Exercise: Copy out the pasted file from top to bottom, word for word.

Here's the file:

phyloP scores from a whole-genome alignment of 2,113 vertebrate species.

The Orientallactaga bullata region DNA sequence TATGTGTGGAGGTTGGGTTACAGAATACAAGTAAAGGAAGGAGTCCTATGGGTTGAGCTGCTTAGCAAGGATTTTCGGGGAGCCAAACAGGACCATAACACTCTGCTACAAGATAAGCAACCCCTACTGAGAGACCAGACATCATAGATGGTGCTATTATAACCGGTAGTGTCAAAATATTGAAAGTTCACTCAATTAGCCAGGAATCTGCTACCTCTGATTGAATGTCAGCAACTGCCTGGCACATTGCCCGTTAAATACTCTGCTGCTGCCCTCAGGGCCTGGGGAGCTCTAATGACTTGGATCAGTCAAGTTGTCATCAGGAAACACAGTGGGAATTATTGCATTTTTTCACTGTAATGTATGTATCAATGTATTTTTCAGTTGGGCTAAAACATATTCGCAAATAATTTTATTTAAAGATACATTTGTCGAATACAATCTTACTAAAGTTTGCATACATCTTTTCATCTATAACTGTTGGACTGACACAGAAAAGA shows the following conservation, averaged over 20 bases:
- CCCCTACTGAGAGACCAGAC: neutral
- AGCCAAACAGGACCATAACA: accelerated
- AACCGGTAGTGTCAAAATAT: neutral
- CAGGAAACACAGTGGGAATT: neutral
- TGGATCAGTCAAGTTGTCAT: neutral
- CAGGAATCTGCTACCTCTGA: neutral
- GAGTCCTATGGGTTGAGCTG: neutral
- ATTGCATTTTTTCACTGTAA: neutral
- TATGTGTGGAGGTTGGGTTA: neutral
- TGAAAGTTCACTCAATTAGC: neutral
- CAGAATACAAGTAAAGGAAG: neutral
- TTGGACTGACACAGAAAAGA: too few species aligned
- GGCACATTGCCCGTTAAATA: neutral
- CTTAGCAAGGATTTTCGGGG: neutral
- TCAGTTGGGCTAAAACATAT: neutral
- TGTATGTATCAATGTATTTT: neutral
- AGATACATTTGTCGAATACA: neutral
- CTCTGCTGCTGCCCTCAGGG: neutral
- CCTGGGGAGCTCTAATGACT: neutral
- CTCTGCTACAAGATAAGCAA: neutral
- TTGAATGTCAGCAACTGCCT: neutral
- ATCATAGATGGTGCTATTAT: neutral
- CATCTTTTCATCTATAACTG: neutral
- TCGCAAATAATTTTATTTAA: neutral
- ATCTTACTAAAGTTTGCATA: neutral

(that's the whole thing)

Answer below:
phyloP scores from a whole-genome alignment of 2,113 vertebrate species.

The Orientallactaga bullata region DNA sequence TATGTGTGGAGGTTGGGTTACAGAATACAAGTAAAGGAAGGAGTCCTATGGGTTGAGCTGCTTAGCAAGGATTTTCGGGGAGCCAAACAGGACCATAACACTCTGCTACAAGATAAGCAACCCCTACTGAGAGACCAGACATCATAGATGGTGCTATTATAACCGGTAGTGTCAAAATATTGAAAGTTCACTCAATTAGCCAGGAATCTGCTACCTCTGATTGAATGTCAGCAACTGCCTGGCACATTGCCCGTTAAATACTCTGCTGCTGCCCTCAGGGCCTGGGGAGCTCTAATGACTTGGATCAGTCAAGTTGTCATCAGGAAACACAGTGGGAATTATTGCATTTTTTCACTGTAATGTATGTATCAATGTATTTTTCAGTTGGGCTAAAACATATTCGCAAATAATTTTATTTAAAGATACATTTGTCGAATACAATCTTACTAAAGTTTGCATACATCTTTTCATCTATAACTGTTGGACTGACACAGAAAAGA shows the following conservation, averaged over 20 bases:
- CCCCTACTGAGAGACCAGAC: neutral
- AGCCAAACAGGACCATAACA: accelerated
- AACCGGTAGTGTCAAAATAT: neutral
- CAGGAAACACAGTGGGAATT: neutral
- TGGATCAGTCAAGTTGTCAT: neutral
- CAGGAATCTGCTACCTCTGA: neutral
- GAGTCCTATGGGTTGAGCTG: neutral
- ATTGCATTTTTTCACTGTAA: neutral
- TATGTGTGGAGGTTGGGTTA: neutral
- TGAAAGTTCACTCAATTAGC: neutral
- CAGAATACAAGTAAAGGAAG: neutral
- TTGGACTGACACAGAAAAGA: too few species aligned
- GGCACATTGCCCGTTAAATA: neutral
- CTTAGCAAGGATTTTCGGGG: neutral
- TCAGTTGGGCTAAAACATAT: neutral
- TGTATGTATCAATGTATTTT: neutral
- AGATACATTTGTCGAATACA: neutral
- CTCTGCTGCTGCCCTCAGGG: neutral
- CCTGGGGAGCTCTAATGACT: neutral
- CTCTGCTACAAGATAAGCAA: neutral
- TTGAATGTCAGCAACTGCCT: neutral
- ATCATAGATGGTGCTATTAT: neutral
- CATCTTTTCATCTATAACTG: neutral
- TCGCAAATAATTTTATTTAA: neutral
- ATCTTACTAAAGTTTGCATA: neutral